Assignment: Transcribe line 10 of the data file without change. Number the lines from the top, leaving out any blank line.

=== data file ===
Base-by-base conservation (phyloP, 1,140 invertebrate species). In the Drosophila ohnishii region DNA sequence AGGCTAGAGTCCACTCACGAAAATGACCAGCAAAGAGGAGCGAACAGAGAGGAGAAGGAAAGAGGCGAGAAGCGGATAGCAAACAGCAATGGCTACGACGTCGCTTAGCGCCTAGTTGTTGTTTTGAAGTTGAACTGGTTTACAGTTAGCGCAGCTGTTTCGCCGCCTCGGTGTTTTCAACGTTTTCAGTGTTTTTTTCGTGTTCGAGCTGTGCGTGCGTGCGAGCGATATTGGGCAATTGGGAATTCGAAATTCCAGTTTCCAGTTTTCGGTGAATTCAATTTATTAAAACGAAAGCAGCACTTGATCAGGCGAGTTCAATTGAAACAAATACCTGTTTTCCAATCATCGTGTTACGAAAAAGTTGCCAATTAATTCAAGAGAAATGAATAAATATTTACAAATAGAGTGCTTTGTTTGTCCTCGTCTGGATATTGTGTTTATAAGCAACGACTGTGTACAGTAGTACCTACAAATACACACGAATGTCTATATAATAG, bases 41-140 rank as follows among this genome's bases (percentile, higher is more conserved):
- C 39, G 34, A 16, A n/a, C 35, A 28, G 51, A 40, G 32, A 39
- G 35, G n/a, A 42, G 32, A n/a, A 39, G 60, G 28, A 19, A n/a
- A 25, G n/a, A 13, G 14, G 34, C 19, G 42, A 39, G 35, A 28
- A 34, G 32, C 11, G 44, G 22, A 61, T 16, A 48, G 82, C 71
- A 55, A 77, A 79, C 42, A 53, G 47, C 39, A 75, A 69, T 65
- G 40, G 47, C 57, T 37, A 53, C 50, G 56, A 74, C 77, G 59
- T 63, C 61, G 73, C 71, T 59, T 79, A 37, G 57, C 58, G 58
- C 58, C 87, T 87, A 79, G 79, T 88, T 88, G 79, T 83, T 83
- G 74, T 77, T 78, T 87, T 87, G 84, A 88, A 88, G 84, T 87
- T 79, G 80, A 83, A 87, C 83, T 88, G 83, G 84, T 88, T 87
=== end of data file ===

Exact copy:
- G 74, T 77, T 78, T 87, T 87, G 84, A 88, A 88, G 84, T 87